• I am stunting my company’s growth. We were asked to think a moment about our “career crippling habits” (or “company growth crippling habits”).  This was a terrific question.  It made me think about what I’m not doing that could help grow the company.  I figured out that I spend so much time working on things and checking off my “to do list” that I hadn’t really leveraged people who have offered to help me.  That’s crazy!  If you are one of the folks who have offered to help, watch your email ‘cause requests are coming your way!
  • Analyze your revenue streams. OK, so we all knew to do this already.  What I learned at the conference was that I was being pretty narrow in my analysis and interpretation of the revenue streams.  I came up with a different way to look at the revenue streams and it shed a lot of light on my profitability.  It really reinforced where my growth will come from and what I need to be focused on building.  OK…so the presentation I went to didn’t have this in it, but since I thought of it while in the meeting, I’m giving the conference credit for the idea!

I’ll wrap this up with my favorite quote of the meeting (paraphrased of course).  Move boldly with “reckless abandon wrapped in common sense”.  I have no idea who said this and whether it was original or not, but I thought it really summarized my approach to building businesses.  We have to get off the dime and move to grow a business and as long as we do so with common sense, we’ll be fine!


The Value of Conferences – is there any?

Business conferences can be a big waste of time unless you leverage them for your purpose. This blog explains how to get value from conferences.

I know most of the executives and managers out there think business and technical conferences are a waste of money and time.  The golfing may be good, but the value of the content provided is usually questionable.  I tend to agree with this assessment.  I totally disagree however that conferences are a waste of time.  Seems contradictory doesn’t it?  Unfortunately a lot of things in life are contradictory, so I’ll take a moment to address this contradiction.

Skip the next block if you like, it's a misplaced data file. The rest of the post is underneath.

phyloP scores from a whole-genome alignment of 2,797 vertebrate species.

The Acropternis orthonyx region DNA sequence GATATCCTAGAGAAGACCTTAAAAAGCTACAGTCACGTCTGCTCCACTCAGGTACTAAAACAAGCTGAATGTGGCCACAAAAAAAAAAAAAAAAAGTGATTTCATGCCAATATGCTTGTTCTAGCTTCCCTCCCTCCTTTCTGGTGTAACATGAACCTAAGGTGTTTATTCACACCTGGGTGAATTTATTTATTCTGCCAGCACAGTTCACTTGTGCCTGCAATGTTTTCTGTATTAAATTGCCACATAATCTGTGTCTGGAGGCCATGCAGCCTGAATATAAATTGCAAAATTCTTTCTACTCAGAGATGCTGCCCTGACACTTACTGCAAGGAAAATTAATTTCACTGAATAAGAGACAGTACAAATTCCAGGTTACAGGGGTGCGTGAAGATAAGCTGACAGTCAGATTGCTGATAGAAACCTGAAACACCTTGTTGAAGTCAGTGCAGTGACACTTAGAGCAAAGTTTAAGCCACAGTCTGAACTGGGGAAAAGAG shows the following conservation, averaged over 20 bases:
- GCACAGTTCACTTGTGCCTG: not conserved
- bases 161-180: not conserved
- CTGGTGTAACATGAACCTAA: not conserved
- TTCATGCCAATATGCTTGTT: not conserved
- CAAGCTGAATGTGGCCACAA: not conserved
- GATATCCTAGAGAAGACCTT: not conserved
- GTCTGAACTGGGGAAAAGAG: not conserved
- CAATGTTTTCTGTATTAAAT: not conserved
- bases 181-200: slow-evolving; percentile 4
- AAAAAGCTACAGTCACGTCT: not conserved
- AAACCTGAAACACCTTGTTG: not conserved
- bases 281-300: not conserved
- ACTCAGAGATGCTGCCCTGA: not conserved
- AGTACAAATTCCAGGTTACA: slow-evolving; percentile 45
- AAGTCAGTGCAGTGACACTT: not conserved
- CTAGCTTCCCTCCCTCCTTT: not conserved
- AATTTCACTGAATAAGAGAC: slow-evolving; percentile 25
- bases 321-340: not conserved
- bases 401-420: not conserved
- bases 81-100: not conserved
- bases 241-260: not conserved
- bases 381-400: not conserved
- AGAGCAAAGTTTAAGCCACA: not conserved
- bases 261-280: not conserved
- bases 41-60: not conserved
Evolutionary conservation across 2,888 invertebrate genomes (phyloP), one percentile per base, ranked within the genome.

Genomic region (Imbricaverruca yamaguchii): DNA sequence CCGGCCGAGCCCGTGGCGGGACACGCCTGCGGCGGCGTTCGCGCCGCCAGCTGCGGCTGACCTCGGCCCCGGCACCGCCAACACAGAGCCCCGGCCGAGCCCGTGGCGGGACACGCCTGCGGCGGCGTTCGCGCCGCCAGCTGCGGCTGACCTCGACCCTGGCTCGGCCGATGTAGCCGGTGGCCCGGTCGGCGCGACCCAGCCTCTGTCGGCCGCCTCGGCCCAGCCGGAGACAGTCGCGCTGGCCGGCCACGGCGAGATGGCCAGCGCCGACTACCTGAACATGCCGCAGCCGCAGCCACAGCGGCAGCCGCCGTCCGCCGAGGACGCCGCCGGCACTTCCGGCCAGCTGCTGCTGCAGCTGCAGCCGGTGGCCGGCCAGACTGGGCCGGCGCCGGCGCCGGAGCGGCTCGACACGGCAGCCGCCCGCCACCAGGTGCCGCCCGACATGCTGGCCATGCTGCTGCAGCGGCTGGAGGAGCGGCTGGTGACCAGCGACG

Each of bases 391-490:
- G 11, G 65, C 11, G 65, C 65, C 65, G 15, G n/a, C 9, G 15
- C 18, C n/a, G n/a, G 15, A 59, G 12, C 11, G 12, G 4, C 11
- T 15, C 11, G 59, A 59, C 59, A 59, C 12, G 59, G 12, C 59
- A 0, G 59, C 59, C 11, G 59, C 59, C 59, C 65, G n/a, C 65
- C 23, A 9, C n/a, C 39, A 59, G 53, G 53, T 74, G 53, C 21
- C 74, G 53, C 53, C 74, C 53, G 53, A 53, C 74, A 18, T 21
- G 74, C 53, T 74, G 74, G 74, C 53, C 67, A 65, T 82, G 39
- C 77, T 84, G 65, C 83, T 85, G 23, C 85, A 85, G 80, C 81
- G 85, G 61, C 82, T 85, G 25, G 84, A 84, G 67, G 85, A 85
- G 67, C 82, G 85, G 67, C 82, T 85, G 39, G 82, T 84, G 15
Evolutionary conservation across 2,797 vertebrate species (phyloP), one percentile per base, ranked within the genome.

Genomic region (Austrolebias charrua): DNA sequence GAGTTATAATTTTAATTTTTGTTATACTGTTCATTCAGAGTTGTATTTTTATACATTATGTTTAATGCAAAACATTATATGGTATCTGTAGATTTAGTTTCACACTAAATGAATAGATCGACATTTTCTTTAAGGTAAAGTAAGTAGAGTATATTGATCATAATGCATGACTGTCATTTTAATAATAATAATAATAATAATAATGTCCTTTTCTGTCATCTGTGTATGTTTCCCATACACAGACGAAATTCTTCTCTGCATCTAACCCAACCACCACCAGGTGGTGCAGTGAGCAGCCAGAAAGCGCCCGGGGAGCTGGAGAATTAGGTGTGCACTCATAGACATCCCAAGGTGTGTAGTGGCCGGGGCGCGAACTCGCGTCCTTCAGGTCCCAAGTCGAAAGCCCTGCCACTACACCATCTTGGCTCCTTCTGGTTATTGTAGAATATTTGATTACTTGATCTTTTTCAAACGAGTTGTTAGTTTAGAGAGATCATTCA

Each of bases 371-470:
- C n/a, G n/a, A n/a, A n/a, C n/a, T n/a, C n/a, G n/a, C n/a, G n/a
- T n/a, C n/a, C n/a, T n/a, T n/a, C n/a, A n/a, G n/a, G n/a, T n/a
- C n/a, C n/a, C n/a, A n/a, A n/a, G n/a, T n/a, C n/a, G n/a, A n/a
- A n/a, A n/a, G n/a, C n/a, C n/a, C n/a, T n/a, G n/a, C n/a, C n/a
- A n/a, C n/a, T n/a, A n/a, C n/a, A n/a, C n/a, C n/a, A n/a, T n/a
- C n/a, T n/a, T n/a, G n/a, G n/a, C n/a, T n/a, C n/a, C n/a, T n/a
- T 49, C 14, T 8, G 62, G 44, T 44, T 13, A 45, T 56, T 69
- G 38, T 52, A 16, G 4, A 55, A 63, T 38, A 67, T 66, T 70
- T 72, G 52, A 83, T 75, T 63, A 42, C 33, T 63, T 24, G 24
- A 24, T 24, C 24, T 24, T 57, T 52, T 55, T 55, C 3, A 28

Why are conferences a waste of time?

  1. Many are so large that you can’t even find the right meeting room
  2. The presenters are more interested in what they have to say than they are in imparting something of value to the attendees
  3. The conference organizers use the event as a very thinly veiled advertisement for their research or magazine or new book or something that brings them revenue
  4. The vendors outnumber the attendees at such a huge scale that attendees spend the majority of their time avoiding the conference locations so they are not harassed by vendors
  5. Attendees spend so much time competing for “freebies” at the vendor exhibits that we have to purchase additional luggage to get our stuff home (maybe that’s just me!!)

So if this is a typical conference, why in the world would I say they are not a waste of time.  The primary reasons actually have nothing to do with the conference content.

  1. You have the opportunity to interact with your peers in a “low risk” environment
  2. You get away from the day-to-day office work and can think strategically about your business
  3. You might actually learn about a new product that you can afford to implement (this happened to be last year much to my surprise!)
  4. If you look for smaller conferences they usually cost less and you can have real conversations with the presenters to get past the presentation and discuss the applicability of their topic to your business
  5. Conferences are an ideal environment for team building with your business associates

So how do you make a conference valuable to you and your organization?

  1. If you are attending a conference while you read this, stop just sitting there trying to take in the presentation and talk with someone.  You will learn a lot more by talking with peers than listening to presentations.
  2. Pick your conferences based on who is likely to attend rather than the presenters or sponsors.
  3. Attend all the cocktail hours and meals with the intent of learning something from another attendee.  You’ll be surprised what asking the right questions will reveal.

By using the tips described above, I attended a very useful conference lately.  For more information on what I learned, see my next blog entry.